But that does not mean an emphasis on Greek superiority to the Persians disappears as well. Herodotus tells us that the Greeks “fought in disciplined order” whereas “the barbarians failed to hold their positions and made no moves that might have followed a sensible plan (Herodotus, 8.86), which may be Herodotus’ way of saying that the Greeks retain their hoplite virtues on sea as well as land. He also tells us that more Persians died in the sea than Greeks because the Greeks could swim and the Persians could not (Herodotus 8.89.1-2).
But perhaps this is not as big of an issue as it seems. As a result of Themistocles’ cunning, the Greeks do prove themselves to be the Persians’ better on sea as well as land and, in so doing, they have also turned the tide of the war after the disastrous defeat at Thermopylae as Xerxes soon decides to leave for Persia (Herodotus, 8.103) with Mardonios in command of the remainder of the Persian army (Herodotus, 8.107). But it is interesting that when the battle arrives he is reluctant to give much credit to the Athenians.
Plataea could be described as the climax of the Histories. It is, after all, the large battle taking up much of the ninth and final book. If you look at his description of the battle in his story of the war (and make no mistake, every narrative delivered in voice or writing is a story) then these decisions by Herodotus begin to make sense. It was the last major battle on Greek soil with, according to Herodotus at least, 350,000 Persian allied forces fighting 110,000 Greeks (Herodotus, 9.30-32). Mycale, which was fought in Asia Minor (Herodotus, 9.100-104) after the Greeks had wiped out the remaining Persian forces in Greece (Herodotus, 9.70), seems in comparison almost an after-thought and he treats it as such. He begins the account of the day of battle at Plataea at chapter 50 with the Persians attacking the Greek water source, and ends it with the Greek attack on the Persian camp in Chapter 70 (Herodotus, 9.50-70), and this is not counting his discussions on certain individuals afterwards (Herodotus, 9.71-76). Mycale, in comparison, lasts from chapter 102 to 104, two chapters (Heodotus, 9.102-104). To make this point further, Salamis lasts 8 chapters, from chapter 84 to around chapter 92 (Herodotus 8.84-92), and Thermopylae is a bit closer, lasting 14 chapters from 211 to 225 (Herodotus, 9.211-225). Clearly Herodotus puts a lot of effort into detailing the battle from beginning to end. And this 20 chapter count does not take into account the pre-battle skirmishes skirmishes in Boetia (Herodotus, 9.17-18) and Persian calvary raids on the Greeks when they finally arrive at Plataea (Herodotus, 9.39). He also lists bad omens for both the Persians and the Greeks (Herodotus, 9.37-39). He describes the pre-battle debates on the Persian side between Mardonios and several Persians (Herodotus, 9.41-42) and the movements of the Persians in response to the Greek army’s movements before the battle (Herodotus, 9.47). This gives the battle of Plataea a greater emphasis and therefore a greater feeling of climax than the other battles. This also might explain why his discussion of Salamis was shorter, as having three wall-to-wall battles would have cluttered his narrative.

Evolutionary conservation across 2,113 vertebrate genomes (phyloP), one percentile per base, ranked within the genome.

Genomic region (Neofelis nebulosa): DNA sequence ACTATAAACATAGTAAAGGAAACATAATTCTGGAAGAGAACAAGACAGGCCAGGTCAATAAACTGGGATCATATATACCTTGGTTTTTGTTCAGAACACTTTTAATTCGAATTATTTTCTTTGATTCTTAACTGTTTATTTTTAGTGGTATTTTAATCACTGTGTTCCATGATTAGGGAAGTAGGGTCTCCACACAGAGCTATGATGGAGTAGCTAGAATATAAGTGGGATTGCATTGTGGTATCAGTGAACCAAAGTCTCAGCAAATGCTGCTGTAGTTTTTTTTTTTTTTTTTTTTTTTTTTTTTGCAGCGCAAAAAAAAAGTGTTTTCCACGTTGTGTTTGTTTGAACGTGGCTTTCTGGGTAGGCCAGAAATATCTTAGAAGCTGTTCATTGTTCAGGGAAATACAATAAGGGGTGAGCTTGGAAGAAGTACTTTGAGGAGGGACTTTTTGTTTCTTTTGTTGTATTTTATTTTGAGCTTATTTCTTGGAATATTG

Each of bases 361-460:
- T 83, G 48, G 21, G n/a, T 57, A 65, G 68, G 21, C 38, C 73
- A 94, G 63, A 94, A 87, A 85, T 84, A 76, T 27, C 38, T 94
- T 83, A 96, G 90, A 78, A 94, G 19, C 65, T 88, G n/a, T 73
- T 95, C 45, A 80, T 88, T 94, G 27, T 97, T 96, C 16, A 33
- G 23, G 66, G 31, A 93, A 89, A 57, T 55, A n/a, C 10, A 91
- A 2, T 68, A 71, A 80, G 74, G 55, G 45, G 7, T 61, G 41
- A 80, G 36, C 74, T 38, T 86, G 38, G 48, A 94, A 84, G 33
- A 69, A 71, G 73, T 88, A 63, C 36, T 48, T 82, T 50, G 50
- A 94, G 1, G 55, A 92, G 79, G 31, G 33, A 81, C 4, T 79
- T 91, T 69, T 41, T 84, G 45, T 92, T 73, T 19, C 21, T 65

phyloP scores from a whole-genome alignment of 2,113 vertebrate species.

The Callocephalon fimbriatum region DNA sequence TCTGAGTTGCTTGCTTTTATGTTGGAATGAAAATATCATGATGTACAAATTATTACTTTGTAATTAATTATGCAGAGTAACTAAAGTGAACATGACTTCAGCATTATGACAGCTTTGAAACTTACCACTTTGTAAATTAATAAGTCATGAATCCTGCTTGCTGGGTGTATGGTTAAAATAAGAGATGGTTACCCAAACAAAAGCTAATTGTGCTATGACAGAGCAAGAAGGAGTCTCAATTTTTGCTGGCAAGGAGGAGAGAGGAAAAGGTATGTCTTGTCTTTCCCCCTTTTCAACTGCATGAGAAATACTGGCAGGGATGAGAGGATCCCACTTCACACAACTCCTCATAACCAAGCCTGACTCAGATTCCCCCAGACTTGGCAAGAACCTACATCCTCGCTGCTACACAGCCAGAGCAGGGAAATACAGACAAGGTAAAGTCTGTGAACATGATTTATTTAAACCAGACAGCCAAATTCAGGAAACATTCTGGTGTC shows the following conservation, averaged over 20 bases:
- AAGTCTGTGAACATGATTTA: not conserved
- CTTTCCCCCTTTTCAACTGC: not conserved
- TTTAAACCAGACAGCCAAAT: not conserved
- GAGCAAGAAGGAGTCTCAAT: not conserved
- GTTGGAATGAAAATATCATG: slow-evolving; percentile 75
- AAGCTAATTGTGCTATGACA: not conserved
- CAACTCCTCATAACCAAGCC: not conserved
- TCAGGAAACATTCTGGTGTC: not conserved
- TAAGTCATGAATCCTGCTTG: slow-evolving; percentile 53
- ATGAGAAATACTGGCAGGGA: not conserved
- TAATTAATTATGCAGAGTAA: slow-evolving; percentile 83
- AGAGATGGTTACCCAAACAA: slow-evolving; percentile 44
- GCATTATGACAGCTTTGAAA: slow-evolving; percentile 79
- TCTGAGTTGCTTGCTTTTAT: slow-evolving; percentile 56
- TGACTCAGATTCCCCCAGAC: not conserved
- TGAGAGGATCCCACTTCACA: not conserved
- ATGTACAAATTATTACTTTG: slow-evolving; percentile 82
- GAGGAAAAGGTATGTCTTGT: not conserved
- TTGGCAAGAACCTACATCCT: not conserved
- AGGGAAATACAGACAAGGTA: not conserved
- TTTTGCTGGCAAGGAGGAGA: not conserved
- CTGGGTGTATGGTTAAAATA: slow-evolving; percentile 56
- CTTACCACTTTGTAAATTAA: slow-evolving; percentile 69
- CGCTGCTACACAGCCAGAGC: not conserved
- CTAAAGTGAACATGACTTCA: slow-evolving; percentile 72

It was pointed out in the beginning that one of the problems with reading Herodotus was that he does not seem interesting in telling the reader about the strategies and tactics of the Ancient Greeks, providing a “a frustratingly incomplete picture of Greek warfare”. But that is a problem only if we see him as an historian purely and not as a story-teller first and foremost, which he was. It was not just that he was too busy writing about “illustrious or cowardly deeds of individuals,” but that he was trying to tell an entertaining story.
Dewald, Carolyn, “Appendix S: Trireme Warfare in Herodotus”, Landmark Herodotus, ed. Strassler, Robert B. (New York: Anchor Books, 2007) p. 824-834
Lee, John, W. I., “Appendix N: Hoplite Warfare in Herodotus” Landmark Herodotus, ed. Strassler, Robert B. (New York: Anchor Books, 2007) p. 798-804
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Hanson, Victor Davis.,“Introduction”, Landmark Thucydides. Ed. Strassler, Richard. (New York: Simon & Schuster: 1996), pp. ix-xxiii